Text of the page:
1. Shifting the narrative from growth and acceleration to survival and founder wellness.

In light of the changing global context, LSE’s entrepreneurship hub quickly adapted its narrative to one focused on start-up survival and founder wellness. This narrative change has been important for managing expectations and supporting the mental health of student entrepreneurs.

To support start-up survival, LSE is creating an Aspect-funded podcast series (launching in Autumn 2020 on the Aspect website) on start-up survival on a wide range of topics, established emergency funds for founders, started daily COVID-Clinics that offer quickfire chats on business issues and offered corporate discounts on productivity software. To support founder wellness, LSE has focused on mental health and community engagement to address the context of extreme uncertainty and physical isolation. Mental health support has included Zoom mindfulness and breath work sessions led by an LSE alumni entrepreneur and community engagement has included the launch of ‘Generate Unplugged’—featuring local musicians through a weekly virtual concert series to bring student entrepreneurs together in a social setting.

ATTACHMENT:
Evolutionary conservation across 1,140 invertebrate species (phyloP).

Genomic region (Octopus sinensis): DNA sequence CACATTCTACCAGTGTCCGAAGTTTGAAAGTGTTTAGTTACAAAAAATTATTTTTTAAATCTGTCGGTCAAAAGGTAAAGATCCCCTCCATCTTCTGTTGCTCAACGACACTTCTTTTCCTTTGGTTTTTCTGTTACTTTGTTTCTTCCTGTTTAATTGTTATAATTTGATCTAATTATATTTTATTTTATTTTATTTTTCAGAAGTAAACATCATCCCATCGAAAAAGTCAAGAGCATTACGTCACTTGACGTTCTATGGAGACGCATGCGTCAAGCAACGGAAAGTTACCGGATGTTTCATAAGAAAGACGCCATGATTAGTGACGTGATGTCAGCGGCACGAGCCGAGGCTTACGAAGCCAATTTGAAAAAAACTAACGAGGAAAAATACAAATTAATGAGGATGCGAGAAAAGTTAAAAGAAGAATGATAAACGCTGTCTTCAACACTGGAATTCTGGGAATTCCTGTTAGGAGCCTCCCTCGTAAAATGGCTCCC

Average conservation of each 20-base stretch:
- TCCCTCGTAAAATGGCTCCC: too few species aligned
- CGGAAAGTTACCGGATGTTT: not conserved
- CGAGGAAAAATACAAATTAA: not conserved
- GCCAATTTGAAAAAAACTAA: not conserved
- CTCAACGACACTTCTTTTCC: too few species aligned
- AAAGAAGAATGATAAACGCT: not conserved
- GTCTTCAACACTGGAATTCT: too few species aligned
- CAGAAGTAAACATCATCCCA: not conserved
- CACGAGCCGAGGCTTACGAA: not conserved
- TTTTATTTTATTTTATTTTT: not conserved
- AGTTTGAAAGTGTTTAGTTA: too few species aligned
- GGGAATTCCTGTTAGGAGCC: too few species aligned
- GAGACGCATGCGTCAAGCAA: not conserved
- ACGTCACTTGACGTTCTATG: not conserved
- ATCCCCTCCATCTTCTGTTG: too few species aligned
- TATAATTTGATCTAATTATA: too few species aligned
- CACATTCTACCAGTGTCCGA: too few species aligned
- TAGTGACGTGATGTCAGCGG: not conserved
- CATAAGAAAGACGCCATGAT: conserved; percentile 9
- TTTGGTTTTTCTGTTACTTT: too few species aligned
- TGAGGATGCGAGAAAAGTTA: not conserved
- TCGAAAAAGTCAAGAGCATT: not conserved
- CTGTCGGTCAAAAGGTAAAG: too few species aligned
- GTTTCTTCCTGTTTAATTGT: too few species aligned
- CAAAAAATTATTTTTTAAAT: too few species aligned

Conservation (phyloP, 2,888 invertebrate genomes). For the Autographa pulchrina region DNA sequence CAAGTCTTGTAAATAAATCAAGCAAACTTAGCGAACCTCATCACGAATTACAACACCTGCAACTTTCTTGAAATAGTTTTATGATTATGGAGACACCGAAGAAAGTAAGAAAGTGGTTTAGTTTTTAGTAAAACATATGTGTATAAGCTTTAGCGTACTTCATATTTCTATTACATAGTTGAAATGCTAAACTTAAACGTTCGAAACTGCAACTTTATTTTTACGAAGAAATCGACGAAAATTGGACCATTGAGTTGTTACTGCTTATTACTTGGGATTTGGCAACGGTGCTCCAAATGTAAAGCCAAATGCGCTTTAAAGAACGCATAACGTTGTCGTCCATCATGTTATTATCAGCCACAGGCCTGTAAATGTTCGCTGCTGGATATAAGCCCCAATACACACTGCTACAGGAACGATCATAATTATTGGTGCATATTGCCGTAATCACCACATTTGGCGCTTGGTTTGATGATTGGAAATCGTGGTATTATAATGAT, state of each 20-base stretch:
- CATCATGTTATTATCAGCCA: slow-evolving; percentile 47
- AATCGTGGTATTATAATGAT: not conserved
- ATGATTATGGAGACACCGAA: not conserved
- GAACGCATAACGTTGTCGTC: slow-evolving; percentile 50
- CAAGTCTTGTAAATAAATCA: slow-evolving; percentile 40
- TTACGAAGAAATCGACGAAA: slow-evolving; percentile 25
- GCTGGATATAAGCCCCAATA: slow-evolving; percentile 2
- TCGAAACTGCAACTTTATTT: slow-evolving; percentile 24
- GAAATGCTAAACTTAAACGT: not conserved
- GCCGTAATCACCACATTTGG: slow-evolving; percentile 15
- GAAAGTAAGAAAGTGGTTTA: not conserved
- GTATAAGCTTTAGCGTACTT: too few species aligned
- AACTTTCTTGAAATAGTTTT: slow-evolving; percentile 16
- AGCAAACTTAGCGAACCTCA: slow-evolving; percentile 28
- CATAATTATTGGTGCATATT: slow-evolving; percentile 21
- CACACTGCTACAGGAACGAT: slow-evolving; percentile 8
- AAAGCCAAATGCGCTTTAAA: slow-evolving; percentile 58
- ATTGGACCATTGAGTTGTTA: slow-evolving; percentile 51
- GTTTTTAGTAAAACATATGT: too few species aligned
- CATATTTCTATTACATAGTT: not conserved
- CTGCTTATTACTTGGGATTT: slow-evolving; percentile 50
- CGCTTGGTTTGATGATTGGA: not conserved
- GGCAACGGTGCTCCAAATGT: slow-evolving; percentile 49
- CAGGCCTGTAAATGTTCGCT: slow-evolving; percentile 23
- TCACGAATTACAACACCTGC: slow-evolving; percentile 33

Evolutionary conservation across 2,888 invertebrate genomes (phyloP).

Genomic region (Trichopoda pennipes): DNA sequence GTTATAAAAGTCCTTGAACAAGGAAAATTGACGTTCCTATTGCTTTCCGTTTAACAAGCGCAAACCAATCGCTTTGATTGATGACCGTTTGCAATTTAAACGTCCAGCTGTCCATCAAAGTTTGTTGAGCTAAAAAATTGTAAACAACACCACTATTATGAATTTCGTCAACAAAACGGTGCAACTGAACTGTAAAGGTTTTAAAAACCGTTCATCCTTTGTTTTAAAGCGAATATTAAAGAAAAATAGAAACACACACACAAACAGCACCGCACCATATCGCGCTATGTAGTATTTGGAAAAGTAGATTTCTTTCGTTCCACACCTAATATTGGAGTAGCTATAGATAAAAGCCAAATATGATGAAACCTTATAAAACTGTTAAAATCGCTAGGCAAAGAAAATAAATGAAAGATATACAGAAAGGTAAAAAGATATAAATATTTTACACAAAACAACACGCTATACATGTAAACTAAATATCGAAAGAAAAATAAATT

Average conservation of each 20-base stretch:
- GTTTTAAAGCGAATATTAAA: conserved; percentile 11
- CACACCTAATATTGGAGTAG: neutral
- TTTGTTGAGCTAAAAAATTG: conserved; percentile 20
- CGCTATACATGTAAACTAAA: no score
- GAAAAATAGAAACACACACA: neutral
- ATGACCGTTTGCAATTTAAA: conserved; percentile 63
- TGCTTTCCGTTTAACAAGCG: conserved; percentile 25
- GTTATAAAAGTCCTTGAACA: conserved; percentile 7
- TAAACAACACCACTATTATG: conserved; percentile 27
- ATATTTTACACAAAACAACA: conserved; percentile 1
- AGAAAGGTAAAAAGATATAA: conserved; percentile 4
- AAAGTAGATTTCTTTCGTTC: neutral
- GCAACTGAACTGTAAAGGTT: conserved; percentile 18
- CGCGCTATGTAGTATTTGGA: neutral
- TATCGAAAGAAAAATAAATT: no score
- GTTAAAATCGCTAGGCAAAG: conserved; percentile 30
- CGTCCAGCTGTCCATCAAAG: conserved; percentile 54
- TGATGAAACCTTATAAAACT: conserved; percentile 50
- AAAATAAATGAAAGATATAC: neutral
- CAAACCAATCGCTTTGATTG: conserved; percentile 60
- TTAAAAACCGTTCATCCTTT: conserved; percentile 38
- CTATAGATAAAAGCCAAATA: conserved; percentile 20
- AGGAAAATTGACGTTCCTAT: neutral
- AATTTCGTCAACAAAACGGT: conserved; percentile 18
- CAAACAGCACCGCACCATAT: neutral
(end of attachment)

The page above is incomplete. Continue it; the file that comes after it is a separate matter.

2. Incorporating digital resources into core programme.

LSE embraced an array of digital resources to adapt its entrepreneurship hub to provide remote support. They have moved masterclasses to the digital front and expanded their podcase series, which includes interviews with founders and community and thought leaders on a wide range of topics on building businesses and leadership. Social media applications are used to drive engagement with students and alumni, whether that involves generating awareness of programming, obtaining feedback from students and alumni or creating new partnerships. See Box 1 for a discussion on selected digital resources.


Box 1. Digital Resources Spotlight

LinkedIn: LSE shared that LinkedIn has been very useful for identifying and connecting with alumni who are enthusiastic about offering their time and expertise to help student entrepreneurs. With the vast international network of alumni, the LSE entrepreneurship hub has been able to tap into invaluable resources for programming development and implementation. Alumni help to run digital masterclasses, serve as judges for funding competitions, become mentors to students, pave introductions to investor networks and corporate partnerships and more.